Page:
Mr. Lai did not address the substance of the allegations against him. He had predicted his own arrest under the law. But he expressed surprise that the police would act so quickly, particularly following the outcry from the international community, which has included the cancellation of extradition treaties with Hong Kong by Canada and other countries – out of concerns people sent to the city would be redirected to face trial in mainland China – and the U.S. imposition of sanctions against the city’s chief executive, Carrie Lam.
Mr. Lai believed authorities in Hong Kong and Beijing would initially “keep a low profile” in implementing the new law, he said, to maintain calm among investors and the business community.
Instead, he was led out of his home in handcuffs and held by police for more than a day and a half. He acknowledged that Hong Kong’s democracy movement is much less powerful than China’s Communist Party. “This is a long fight,” he said.
But, he added, the incompatibility between China’s authoritarian system and the liberal democratic order threatens turbulence for years to come unless Beijing alters course. “People want China to realize that without assimilating to international Western values, there won’t be peace in international trade or politics or diplomacy.”
Though his future is uncertain – the accusations against him are punishable with life in prison – he emerged from custody more calm than when he entered.
His time in detention, he said, afforded him time to contemplate whether he would have made the same decisions in life if he knew they would lead to the charges he now faces.
He concluded that character is destiny, a realization that came with a sense of divine blessing. “It’s like God telling me, ‘Don’t fear. Just do what you do. I am with you,’” said Mr. Lai, a practising Catholic.
It was a feeling, he said, substantiated by the reaction to his arrest: the raucous group that gathered outside a police station after midnight to wish him well upon his release Wednesday; the crowds who have bought hundreds of thousands of copies a day this week of Apple Daily; the investors who have massively elevated Next Digital share prices.
“It’s just reaffirmed that whatever I have done wrong in the past, at least what I am doing now is right,” he said. “And it’s almost a message that: ‘Let’s go on.’”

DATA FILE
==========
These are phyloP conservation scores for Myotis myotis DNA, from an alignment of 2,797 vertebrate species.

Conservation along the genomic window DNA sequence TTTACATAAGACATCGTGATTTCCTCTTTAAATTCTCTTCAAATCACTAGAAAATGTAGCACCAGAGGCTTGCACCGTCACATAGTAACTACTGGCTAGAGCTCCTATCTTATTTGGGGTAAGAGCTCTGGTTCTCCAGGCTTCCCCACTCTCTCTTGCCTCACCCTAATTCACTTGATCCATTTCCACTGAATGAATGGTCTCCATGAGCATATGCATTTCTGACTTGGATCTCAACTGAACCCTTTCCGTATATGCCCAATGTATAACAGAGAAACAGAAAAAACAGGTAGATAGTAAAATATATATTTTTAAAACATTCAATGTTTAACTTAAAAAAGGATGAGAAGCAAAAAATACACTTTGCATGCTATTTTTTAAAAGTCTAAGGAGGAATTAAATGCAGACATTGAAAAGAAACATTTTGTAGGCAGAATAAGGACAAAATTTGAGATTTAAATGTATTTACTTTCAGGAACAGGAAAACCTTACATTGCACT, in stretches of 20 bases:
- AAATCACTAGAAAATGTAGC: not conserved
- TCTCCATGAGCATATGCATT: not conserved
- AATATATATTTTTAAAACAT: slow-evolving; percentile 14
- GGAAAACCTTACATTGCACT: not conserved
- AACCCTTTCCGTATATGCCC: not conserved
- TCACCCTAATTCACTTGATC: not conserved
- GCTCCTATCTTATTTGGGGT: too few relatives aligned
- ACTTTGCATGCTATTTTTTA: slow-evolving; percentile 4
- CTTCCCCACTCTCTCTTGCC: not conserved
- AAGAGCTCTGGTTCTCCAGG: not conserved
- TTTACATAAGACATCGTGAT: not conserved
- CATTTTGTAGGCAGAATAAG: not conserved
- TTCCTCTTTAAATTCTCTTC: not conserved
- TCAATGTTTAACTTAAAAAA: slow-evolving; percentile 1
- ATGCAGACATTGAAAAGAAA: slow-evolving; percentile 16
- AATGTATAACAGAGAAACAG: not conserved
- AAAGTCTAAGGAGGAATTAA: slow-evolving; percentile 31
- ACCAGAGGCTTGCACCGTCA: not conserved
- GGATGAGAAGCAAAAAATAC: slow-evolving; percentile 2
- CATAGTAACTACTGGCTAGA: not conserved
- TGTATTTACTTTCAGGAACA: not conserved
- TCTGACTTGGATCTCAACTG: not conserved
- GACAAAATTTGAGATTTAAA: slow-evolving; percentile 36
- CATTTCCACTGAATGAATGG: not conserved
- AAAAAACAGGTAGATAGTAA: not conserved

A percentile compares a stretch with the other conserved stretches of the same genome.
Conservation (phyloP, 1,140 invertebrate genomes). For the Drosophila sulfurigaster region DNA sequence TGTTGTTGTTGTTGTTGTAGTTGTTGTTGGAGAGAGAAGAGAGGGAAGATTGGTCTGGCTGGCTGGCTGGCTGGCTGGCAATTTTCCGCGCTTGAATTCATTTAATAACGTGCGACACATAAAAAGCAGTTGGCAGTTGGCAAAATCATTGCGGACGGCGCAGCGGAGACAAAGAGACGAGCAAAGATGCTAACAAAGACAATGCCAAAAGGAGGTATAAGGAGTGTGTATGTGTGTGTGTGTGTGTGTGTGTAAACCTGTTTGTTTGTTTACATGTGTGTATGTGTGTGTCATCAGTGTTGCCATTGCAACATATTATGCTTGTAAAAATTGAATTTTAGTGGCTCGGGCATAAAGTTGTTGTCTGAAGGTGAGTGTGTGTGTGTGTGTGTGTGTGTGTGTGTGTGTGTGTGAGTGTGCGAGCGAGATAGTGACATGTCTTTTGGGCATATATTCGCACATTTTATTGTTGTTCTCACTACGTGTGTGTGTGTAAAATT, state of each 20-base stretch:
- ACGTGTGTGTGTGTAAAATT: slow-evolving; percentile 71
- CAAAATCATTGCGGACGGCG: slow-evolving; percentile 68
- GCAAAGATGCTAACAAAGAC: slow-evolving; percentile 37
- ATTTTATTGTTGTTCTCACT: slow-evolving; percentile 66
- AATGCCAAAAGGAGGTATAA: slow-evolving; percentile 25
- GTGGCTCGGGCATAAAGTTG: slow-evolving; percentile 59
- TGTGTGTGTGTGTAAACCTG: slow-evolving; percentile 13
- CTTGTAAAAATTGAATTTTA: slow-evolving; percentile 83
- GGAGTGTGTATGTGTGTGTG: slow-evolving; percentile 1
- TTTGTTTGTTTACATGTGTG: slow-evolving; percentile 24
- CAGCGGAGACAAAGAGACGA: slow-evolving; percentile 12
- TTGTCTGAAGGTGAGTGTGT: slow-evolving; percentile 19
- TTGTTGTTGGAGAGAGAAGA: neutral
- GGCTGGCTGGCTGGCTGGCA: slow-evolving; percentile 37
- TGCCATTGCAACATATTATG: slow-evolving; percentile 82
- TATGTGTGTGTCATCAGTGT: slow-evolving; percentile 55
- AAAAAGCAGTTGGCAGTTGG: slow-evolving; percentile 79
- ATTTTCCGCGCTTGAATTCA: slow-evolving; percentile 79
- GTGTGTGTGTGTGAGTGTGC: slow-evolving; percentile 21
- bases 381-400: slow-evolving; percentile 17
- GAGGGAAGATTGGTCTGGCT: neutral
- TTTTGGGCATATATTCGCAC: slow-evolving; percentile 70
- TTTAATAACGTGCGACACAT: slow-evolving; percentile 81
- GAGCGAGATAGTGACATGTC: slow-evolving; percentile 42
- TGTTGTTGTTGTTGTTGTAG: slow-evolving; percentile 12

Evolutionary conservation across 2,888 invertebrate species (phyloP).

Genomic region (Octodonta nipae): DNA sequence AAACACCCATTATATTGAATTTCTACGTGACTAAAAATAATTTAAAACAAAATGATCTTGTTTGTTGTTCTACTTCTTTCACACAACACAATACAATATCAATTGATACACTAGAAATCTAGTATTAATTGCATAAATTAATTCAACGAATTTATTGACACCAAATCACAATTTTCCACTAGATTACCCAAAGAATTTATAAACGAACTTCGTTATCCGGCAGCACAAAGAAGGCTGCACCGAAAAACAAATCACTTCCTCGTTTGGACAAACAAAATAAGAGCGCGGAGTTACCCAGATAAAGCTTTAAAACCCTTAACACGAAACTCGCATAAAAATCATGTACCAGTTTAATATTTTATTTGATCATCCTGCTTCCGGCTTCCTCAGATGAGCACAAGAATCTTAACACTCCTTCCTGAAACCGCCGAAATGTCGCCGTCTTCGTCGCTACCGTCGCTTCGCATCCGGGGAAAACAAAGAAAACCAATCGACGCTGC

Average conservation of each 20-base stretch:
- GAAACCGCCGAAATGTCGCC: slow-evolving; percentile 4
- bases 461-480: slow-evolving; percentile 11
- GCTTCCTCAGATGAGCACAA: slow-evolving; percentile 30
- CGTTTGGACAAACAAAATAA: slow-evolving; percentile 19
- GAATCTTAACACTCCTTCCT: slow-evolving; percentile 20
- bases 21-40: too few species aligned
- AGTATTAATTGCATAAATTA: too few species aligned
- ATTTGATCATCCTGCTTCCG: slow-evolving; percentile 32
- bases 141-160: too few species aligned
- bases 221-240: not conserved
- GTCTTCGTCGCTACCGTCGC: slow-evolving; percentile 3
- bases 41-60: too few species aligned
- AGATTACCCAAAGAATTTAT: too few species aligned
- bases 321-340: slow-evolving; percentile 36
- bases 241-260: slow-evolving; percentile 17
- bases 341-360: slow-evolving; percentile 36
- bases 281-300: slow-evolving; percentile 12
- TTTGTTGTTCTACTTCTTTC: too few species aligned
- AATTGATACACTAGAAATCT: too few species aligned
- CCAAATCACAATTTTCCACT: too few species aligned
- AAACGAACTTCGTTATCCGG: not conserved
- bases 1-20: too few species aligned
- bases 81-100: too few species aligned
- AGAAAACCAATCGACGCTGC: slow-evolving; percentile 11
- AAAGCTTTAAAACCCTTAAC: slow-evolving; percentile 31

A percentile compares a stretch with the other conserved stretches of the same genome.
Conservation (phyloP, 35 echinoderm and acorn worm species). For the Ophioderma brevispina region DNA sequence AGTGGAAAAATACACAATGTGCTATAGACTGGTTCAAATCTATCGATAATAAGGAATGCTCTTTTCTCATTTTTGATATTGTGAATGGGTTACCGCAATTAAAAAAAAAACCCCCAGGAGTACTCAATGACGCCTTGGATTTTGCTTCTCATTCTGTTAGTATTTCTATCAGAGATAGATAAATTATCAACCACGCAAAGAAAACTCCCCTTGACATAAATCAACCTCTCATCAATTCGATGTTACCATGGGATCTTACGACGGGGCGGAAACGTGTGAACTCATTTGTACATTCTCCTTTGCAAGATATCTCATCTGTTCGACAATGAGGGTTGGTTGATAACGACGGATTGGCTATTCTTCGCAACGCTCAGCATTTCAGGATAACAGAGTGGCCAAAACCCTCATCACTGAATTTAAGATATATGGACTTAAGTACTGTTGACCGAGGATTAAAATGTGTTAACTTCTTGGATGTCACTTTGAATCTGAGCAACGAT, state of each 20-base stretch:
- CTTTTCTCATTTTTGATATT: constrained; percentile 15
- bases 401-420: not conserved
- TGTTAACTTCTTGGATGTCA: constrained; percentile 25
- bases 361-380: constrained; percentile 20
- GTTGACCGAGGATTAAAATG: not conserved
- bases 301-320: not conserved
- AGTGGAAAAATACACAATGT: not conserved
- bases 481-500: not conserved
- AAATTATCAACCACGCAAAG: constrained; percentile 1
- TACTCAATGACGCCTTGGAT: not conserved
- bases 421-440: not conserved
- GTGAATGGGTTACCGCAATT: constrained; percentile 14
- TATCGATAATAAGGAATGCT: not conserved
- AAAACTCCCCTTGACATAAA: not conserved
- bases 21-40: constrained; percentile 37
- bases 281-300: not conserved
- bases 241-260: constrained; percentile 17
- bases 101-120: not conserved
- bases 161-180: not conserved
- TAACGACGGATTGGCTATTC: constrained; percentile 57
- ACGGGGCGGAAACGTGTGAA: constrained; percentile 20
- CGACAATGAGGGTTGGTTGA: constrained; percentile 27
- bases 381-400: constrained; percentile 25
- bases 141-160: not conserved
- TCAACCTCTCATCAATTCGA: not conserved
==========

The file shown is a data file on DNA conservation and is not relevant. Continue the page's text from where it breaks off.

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Vietnam health ministry to buy Russian COVID-19 vaccine -state media – The Journal Pioneer
By Phuong Nguyen
HANOI (Reuters) – Vietnam has registered to buy a Russian COVID-19 vaccine, state television reported on Friday, as it fights a new outbreak after going several months with no local cases.
Russia said on Wednesday that it would roll out the world’s first COVID-19 vaccine within two weeks, rejecting the concerns of experts who said it should not have been approved before completing large-scale trials.
“In the meantime, Vietnam will still continue developing the country’s own COVID-19 vaccine,” state broadcaster Vietnam Television (VTV) said, citing the Ministry of Health.
Vietnam has signed up for 50-150 million doses of the vaccine, Tuoi Tre newspaper reported. Some will be a “donation” from Russia, Tuoi Tre said, with Vietnam paying for the rest.
The ministry did not say when it expected to receive the vaccine, or how much it would cost. Last month, the ministry said Vietnam would have a home-grown vaccine available by the end of 2021.
Vietnam was lauded for suppressing an earlier outbreak contagion through aggressive testing, contact-tracing and quarantining, but it is now racing to control infections in multiple locations linked to the popular tourist city of Danang, where a new outbreak was detected on July 25.
Vietnam has reported a total of 911 infections, with 21 deaths. Prime Minister Nguyen Xuan Phuc has said the risk of wider contagion is very high, and that the next few days are critical.
The head of Vietnam’s coronavirus taskforce, Vu Duc Dam, said on Friday that Vietnam now had no choice but to “live safely with the virus”.
“We are implementing the anti-virus measures of a poor country, so everyone has to stay alert and know how to protect themselves from the virus,” Dam said, according to state media.
(Reporting by Phuong Nguyen; Editing by James Pearson and Kevin Liffey)